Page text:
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Friday, December 21, 2018

MISD Students Make Holidays Brighter for Community Members

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‘Tis the season to give to others, and many Mansfield ISD students did just for people of all ages before leaving for the winter break.


Students at The Phoenix Academy walked down to the Mansfield Nursing and Rehabilitation Center with decorations, food and games to let residents know that they are not forgotten. It’s a tradition that the teenagers and staff members look forward to every year.

Phoenix Academy students sing carols down the halls.
“We do lots of activities,” explained Sally McClure, a science teacher at the school. “We cut out snowflakes. We pass out stockings, refreshments and Christmas cards. The students go caroling around the halls for the residents. It’s just a great time.”

Although it may seem like a small gesture, senior Kelsy Jackson said she knows it makes an impact in the lives of the elderly residents because quality time is important to them.

“Honestly, I think it just brings them a lot of joy because some of them just haven’t seen their family in a long time or they haven’t had visitors,” she said. “So when we come and visit them, I feel like maybe it just makes them a bit happier.”

McClure said the event helps the development of the students as well. She said they are able to develop empathy and learn how to get along with various members of the community.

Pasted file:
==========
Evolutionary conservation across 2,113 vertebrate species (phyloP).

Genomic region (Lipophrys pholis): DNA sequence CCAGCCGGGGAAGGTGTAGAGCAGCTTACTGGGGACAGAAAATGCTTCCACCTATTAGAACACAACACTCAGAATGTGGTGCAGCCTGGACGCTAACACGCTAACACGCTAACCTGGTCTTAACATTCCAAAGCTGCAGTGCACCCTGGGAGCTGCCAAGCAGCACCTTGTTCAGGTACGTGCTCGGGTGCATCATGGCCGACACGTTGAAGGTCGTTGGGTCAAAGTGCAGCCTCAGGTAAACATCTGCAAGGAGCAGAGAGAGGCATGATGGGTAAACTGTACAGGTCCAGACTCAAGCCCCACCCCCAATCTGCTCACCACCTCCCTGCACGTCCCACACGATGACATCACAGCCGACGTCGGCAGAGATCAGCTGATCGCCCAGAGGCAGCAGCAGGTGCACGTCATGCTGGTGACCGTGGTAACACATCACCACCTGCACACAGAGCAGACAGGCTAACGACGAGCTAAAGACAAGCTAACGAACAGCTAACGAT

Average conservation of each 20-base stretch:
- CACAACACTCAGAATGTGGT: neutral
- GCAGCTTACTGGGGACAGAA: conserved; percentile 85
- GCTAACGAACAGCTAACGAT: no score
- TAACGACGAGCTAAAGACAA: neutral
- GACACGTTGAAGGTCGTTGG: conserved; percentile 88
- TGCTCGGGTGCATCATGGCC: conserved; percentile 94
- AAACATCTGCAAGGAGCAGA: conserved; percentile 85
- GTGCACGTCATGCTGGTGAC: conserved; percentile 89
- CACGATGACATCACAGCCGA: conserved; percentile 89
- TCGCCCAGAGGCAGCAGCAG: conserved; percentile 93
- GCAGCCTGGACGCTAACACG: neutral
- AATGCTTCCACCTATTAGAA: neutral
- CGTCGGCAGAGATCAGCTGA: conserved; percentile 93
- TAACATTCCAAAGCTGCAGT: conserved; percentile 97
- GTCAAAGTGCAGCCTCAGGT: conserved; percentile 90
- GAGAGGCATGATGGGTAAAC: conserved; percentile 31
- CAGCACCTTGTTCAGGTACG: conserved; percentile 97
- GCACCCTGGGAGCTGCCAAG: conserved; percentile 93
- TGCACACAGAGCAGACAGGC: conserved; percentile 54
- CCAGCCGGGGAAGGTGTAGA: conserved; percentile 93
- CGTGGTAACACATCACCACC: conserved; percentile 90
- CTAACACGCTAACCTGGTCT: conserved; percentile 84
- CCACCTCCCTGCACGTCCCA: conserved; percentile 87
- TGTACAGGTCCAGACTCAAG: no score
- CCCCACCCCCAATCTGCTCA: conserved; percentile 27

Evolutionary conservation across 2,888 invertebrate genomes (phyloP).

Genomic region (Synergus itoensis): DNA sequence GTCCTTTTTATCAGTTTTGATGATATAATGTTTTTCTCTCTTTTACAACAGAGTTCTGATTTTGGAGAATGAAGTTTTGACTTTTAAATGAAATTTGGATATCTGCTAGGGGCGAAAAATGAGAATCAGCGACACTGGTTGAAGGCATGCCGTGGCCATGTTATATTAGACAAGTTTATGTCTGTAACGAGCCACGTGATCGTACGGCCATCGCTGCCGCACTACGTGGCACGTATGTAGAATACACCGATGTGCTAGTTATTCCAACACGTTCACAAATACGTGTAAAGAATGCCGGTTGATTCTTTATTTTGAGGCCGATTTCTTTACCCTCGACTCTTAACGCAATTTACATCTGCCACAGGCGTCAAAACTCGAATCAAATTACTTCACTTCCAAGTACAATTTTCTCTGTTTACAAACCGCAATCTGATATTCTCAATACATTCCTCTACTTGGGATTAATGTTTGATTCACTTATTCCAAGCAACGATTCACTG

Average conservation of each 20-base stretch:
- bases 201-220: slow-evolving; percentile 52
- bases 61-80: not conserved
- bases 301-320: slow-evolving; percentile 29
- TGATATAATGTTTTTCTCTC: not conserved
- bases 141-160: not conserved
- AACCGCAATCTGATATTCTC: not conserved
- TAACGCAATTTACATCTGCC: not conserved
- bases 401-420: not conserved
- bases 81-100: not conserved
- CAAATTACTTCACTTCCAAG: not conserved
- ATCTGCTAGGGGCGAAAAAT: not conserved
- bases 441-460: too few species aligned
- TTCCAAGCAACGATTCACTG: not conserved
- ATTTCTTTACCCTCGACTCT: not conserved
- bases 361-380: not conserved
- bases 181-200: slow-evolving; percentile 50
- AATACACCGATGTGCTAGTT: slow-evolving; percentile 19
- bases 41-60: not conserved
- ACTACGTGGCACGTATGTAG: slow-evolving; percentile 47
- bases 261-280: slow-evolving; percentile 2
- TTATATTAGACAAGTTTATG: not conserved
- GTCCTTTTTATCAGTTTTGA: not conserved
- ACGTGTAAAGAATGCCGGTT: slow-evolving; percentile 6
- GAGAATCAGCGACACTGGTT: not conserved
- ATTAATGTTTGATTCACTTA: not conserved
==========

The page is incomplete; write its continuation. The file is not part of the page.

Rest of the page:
Over at Rogene Worley Middle School, students adopted 25 Mansfield ISD elementary school students to make their holiday season a little more joyous.

As part of its Adopt-A-Kid program, Worley Middle School gets a list of what some less fortunate students will need for the holidays, and the middle schoolers buy as many of the items as they can.

Worley students gather as their adopted child opens one of many gifts.
Principal Julia McMains said she heard heartwarming stories of fundraising efforts throughout the week, but one in particular really showed how dedicated her students were to the cause.

“My friend came into class, and she had mentioned that she had seen a big dollhouse, and she really wanted to get it, but it was $200,” said eighth-grader Zachariah Castillo. “Whenever I did the math, it would have been $8 per student, so we pushed to raise the money. I was surprised that it worked out. We didn’t get a lot at first; but by the third day, we had more than enough to make a little girl’s dreams come true.”

Apart from gifts, the elementary-aged children are also treated to a time of food and fun.

Worley Middle School has held its Adopt-A-Kid Program for more than 30 years. Hundreds of children have been adopted by the school within that span of time.